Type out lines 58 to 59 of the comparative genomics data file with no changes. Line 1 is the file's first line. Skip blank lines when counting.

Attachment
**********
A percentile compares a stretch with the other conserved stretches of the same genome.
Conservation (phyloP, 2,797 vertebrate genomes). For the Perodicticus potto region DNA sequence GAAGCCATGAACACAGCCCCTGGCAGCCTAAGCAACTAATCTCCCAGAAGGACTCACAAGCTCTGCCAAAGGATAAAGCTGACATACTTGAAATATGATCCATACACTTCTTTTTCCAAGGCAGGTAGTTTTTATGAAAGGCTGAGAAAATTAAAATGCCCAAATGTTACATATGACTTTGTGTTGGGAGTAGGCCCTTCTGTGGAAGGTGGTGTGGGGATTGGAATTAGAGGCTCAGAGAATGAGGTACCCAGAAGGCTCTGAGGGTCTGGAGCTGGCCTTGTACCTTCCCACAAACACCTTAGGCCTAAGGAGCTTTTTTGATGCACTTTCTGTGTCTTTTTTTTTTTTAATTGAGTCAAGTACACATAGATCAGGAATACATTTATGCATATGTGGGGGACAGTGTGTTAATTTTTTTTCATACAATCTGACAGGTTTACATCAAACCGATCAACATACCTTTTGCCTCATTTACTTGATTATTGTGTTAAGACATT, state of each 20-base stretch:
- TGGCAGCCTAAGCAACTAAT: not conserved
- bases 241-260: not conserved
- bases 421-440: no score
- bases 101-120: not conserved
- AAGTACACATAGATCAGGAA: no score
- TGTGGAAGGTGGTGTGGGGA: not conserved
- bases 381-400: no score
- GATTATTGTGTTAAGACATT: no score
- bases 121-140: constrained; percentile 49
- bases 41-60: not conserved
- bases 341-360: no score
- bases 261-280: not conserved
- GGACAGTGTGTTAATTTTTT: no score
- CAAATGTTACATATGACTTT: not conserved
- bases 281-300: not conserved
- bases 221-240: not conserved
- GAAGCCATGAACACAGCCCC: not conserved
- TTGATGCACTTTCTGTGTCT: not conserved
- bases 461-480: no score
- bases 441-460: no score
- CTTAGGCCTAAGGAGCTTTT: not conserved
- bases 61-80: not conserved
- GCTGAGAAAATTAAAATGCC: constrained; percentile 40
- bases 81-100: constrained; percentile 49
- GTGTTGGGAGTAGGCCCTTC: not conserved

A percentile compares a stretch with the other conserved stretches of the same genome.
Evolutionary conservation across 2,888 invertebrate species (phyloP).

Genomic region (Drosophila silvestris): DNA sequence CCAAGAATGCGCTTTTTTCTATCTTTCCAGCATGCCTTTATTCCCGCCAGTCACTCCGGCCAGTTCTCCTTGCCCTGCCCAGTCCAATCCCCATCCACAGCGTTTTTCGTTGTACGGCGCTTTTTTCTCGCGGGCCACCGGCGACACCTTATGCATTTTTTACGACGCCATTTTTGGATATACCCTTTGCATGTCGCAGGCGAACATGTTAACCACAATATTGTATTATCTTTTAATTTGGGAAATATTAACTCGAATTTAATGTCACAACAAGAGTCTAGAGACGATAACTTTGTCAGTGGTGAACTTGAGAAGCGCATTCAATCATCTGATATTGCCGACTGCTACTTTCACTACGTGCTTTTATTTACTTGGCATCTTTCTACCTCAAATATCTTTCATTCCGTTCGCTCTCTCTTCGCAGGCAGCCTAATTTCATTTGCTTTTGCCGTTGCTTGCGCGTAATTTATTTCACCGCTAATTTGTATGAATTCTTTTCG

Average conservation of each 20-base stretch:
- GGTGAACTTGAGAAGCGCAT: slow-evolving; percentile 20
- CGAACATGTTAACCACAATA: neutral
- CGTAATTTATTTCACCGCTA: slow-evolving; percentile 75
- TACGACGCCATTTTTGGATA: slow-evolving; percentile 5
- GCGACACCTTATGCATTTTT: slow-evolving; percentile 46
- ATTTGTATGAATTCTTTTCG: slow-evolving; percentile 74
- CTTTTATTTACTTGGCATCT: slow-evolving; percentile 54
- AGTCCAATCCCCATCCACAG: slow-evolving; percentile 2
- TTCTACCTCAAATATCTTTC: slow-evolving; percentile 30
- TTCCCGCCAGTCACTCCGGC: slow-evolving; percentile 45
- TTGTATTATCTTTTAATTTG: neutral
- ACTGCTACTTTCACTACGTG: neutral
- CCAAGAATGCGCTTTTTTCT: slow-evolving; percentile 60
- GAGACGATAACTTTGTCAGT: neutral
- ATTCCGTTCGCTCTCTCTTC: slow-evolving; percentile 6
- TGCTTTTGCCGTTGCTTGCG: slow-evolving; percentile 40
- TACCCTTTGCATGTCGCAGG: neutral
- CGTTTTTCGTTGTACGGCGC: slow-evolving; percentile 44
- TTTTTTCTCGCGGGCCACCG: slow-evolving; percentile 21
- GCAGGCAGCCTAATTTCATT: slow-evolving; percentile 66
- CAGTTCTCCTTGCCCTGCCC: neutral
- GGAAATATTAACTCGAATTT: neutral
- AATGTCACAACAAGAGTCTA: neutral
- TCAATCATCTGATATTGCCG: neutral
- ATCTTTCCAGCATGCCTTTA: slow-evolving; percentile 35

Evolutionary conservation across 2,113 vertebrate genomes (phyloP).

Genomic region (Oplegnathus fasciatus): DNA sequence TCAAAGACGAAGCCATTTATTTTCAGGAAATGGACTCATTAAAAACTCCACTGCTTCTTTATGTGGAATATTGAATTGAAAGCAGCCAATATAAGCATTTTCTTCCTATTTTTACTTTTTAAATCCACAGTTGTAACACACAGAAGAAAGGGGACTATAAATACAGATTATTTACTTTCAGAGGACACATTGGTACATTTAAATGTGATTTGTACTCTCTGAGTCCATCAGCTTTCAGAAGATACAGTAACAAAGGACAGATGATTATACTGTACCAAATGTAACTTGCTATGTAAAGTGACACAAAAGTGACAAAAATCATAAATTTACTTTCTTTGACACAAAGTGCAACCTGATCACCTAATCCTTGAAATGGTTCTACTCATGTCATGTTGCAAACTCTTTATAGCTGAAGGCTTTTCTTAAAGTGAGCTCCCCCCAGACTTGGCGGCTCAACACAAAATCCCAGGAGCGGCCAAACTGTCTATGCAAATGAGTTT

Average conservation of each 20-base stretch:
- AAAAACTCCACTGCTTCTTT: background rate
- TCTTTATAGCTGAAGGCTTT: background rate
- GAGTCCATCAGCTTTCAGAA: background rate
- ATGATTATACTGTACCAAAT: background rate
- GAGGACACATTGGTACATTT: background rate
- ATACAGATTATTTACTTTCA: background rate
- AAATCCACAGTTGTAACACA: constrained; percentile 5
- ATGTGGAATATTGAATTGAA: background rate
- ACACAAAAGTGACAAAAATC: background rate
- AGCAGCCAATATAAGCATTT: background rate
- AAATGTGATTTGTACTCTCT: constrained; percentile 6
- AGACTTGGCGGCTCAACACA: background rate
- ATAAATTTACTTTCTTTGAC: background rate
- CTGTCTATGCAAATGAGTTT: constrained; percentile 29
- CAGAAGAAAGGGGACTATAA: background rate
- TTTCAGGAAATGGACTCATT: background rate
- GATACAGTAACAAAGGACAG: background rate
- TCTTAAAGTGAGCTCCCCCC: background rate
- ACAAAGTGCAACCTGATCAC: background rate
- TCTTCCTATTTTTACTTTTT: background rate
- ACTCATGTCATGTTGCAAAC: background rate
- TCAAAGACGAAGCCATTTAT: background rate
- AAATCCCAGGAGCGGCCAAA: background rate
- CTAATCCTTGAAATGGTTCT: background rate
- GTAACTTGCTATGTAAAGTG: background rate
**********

Genomic region (Oplegnathus fasciatus): DNA sequence TCAAAGACGAAGCCATTTATTTTCAGGAAATGGACTCATTAAAAACTCCACTGCTTCTTTATGTGGAATATTGAATTGAAAGCAGCCAATATAAGCATTTTCTTCCTATTTTTACTTTTTAAATCCACAGTTGTAACACACAGAAGAAAGGGGACTATAAATACAGATTATTTACTTTCAGAGGACACATTGGTACATTTAAATGTGATTTGTACTCTCTGAGTCCATCAGCTTTCAGAAGATACAGTAACAAAGGACAGATGATTATACTGTACCAAATGTAACTTGCTATGTAAAGTGACACAAAAGTGACAAAAATCATAAATTTACTTTCTTTGACACAAAGTGCAACCTGATCACCTAATCCTTGAAATGGTTCTACTCATGTCATGTTGCAAACTCTTTATAGCTGAAGGCTTTTCTTAAAGTGAGCTCCCCCCAGACTTGGCGGCTCAACACAAAATCCCAGGAGCGGCCAAACTGTCTATGCAAATGAGTTT

Average conservation of each 20-base stretch: